Liao, S Matthew. "Designing Humans: A Human Rights Approach." Bioethics 33, no. 1 (January 2019): 98–104. https://doi.org/10.1111/bioe.12519.
Early this year, NYU bioethicist Matthew Liao wrote a piece in response to the excitement around the birth of the CRISPR babies in China. His article provides a way to approach ethical decisions regarding how to modify genes in making so-called "designer babies." Liao argues for a human rights approach as opposed to the libertarian approach (any modification is acceptable), the perfectionist approach (that one has a moral obligation to create the best possible life), and the  life-worth-living approach (which employs utilitarian judgment of values in certain traits and may lead to euthanizing people with disabilities). He admits that more analyses are required if we are to be thorough in considering the best approach to designer babies.

Liao's human rights approach requires that we grant two conditions: All human beings have equal value, and all humans are entitled to the fundamental capacities for a good life. The conditions for the good life include certain capacities, such as five senses, which are considered to be fundamental to humans. This leads him to argue that we must be concerned with the genetic makeup of a human insofar as these capacities are affected. He determines that we are obligated not to create or modify life in such a way that we remove or prevent natural human capacities. If we do create designer babies, we are not permitted to design babies without the capacity to hear. Liao writes that we are permitted to accept life that does not have all of its natural capacities, such as those who are expected to be born blind. Similarly, he says such capacities cannot be removed from the already born who have experienced such capacities. In this way, he makes space for disability, but he only requires acceptance of disabilities in the already born. He does not go as far as the Catholic Church does, the latter insisting that such human life must be accepted as human life despite its lack of some fundamental capacities or the potential to develop them without assistance.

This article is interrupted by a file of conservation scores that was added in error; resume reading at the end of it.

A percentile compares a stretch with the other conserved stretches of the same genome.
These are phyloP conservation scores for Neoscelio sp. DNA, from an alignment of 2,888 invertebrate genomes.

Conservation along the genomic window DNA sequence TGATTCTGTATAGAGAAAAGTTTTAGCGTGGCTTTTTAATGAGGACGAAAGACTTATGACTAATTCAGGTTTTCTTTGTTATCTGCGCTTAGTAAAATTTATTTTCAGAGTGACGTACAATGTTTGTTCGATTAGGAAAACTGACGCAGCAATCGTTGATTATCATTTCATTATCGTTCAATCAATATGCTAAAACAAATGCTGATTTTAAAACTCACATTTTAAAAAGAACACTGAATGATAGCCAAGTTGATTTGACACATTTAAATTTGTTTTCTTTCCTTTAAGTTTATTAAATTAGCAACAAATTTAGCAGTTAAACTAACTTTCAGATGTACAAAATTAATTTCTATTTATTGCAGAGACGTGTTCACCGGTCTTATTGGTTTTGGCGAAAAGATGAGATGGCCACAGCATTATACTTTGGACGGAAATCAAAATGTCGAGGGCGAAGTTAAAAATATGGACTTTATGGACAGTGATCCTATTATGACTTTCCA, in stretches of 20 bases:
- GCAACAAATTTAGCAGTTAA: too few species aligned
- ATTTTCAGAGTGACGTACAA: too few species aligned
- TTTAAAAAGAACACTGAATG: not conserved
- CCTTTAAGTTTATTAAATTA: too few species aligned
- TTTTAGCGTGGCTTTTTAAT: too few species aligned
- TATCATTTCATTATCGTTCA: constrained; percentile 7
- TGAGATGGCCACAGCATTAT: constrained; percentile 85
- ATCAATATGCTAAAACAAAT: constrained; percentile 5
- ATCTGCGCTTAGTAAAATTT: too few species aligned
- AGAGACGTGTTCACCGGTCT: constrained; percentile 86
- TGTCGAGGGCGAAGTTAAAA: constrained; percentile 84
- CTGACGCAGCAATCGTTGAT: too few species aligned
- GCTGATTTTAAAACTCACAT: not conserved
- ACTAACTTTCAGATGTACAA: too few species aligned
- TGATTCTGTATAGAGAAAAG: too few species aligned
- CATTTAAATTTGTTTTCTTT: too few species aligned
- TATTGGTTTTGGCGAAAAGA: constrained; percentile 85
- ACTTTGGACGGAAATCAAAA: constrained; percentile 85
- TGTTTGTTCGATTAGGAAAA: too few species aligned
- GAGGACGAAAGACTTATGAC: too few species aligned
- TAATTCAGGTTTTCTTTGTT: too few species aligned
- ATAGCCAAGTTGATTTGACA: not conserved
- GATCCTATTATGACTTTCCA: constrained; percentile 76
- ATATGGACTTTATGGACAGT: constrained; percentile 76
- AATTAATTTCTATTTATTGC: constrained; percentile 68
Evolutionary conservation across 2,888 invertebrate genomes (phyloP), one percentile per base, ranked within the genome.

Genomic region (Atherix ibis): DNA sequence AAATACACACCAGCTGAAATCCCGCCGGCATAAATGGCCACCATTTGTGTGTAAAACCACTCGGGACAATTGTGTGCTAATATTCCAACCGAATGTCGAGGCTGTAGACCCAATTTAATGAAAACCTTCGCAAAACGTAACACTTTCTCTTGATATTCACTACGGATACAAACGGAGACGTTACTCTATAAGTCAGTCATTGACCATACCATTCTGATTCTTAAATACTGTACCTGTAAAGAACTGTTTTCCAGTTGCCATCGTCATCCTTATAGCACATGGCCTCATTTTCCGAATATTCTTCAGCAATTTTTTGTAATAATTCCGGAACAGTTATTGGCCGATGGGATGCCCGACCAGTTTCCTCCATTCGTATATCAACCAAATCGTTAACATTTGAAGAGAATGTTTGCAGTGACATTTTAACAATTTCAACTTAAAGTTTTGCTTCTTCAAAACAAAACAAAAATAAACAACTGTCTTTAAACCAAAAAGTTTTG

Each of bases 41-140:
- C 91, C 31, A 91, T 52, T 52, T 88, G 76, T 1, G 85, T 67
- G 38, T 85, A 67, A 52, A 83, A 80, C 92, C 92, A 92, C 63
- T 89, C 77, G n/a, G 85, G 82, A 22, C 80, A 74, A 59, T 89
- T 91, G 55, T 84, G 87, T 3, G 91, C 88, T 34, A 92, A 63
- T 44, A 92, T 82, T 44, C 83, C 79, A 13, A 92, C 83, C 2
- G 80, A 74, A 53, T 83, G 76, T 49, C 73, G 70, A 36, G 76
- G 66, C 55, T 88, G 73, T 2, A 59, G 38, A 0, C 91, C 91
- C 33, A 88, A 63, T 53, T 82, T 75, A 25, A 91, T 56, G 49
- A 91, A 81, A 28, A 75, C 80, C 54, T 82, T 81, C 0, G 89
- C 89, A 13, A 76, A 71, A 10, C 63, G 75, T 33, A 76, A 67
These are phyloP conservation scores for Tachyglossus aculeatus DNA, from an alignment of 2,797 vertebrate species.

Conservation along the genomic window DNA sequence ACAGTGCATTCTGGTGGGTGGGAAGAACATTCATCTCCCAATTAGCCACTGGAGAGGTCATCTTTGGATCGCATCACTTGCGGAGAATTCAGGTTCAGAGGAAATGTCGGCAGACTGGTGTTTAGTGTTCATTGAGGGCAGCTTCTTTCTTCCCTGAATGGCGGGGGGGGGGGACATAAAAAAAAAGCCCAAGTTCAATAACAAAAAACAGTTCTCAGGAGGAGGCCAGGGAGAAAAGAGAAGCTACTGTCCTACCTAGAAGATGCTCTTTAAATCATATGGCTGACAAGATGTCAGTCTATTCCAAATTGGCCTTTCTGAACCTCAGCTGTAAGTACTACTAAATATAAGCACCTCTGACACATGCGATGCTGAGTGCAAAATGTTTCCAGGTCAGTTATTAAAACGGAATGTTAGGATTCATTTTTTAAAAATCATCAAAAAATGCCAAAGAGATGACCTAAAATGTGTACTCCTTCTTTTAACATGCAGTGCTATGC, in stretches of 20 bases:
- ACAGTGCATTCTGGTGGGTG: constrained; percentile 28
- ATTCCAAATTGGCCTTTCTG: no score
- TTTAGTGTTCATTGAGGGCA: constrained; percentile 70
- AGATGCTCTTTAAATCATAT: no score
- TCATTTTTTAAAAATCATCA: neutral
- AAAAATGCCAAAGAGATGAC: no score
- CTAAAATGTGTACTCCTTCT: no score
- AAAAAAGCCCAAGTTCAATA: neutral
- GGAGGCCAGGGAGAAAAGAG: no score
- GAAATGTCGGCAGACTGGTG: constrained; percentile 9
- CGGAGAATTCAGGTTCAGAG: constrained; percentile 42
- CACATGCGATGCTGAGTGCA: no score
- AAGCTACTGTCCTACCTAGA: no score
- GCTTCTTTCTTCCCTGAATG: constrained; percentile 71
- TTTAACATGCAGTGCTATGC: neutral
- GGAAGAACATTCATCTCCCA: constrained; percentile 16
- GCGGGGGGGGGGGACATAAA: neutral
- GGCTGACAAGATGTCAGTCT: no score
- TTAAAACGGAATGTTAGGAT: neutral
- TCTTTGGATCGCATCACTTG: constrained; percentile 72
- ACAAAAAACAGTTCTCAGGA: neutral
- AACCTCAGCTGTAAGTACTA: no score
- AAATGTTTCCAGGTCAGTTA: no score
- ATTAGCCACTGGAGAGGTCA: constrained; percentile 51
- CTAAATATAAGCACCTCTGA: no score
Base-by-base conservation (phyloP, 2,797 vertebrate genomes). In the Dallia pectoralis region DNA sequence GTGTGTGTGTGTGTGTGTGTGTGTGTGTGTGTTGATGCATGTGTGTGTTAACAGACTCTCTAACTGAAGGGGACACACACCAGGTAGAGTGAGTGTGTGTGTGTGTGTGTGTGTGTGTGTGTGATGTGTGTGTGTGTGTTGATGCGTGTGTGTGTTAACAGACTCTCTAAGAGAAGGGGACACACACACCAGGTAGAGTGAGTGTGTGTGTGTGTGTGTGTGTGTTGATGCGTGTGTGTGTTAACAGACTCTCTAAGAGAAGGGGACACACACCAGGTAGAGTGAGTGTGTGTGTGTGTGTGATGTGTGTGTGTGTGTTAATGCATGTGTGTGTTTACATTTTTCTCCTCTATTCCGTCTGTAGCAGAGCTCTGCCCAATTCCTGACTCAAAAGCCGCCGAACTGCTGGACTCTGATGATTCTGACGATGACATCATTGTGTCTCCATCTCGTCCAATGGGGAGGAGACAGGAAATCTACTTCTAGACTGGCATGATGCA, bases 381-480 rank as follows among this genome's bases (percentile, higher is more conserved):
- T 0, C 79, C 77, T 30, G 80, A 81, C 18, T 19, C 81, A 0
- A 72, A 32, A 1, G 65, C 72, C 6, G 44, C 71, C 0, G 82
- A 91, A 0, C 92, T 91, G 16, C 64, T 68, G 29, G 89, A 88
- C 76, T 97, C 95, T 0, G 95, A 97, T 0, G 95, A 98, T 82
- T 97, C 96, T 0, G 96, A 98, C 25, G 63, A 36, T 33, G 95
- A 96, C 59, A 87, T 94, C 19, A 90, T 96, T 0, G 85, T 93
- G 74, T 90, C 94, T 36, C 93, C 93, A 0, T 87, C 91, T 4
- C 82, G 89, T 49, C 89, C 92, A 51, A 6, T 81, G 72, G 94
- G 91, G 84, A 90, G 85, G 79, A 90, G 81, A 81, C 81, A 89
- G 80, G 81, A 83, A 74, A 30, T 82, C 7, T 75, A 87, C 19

Liao's boldest claim is that if we have the ability to create a capacity where there was none, it would be impermissible not to do so. That is, we have a moral obligation, insofar as we are able, to design or modify life such that all fundamental capacities are intact. This provides an interesting problem, though, which he addresses to some extent: How do we distinguish fundamental capacities from preferences, and what is the relationship between these capacities and genetics? This is where Liao gets a bit confused. He admits that traits such as maleness or whiteness may be preferred for social reasons — to live the "best" (or perhaps a "most comfortable" would be more accurate) life — but socially privileged race and sex are not fundamental capacities of humans. He then goes into conversation about taste, which is one of these capacities. He recognizes the power to taste as a fundamental human right, but such a right does not include the power to taste and appreciate fine wine.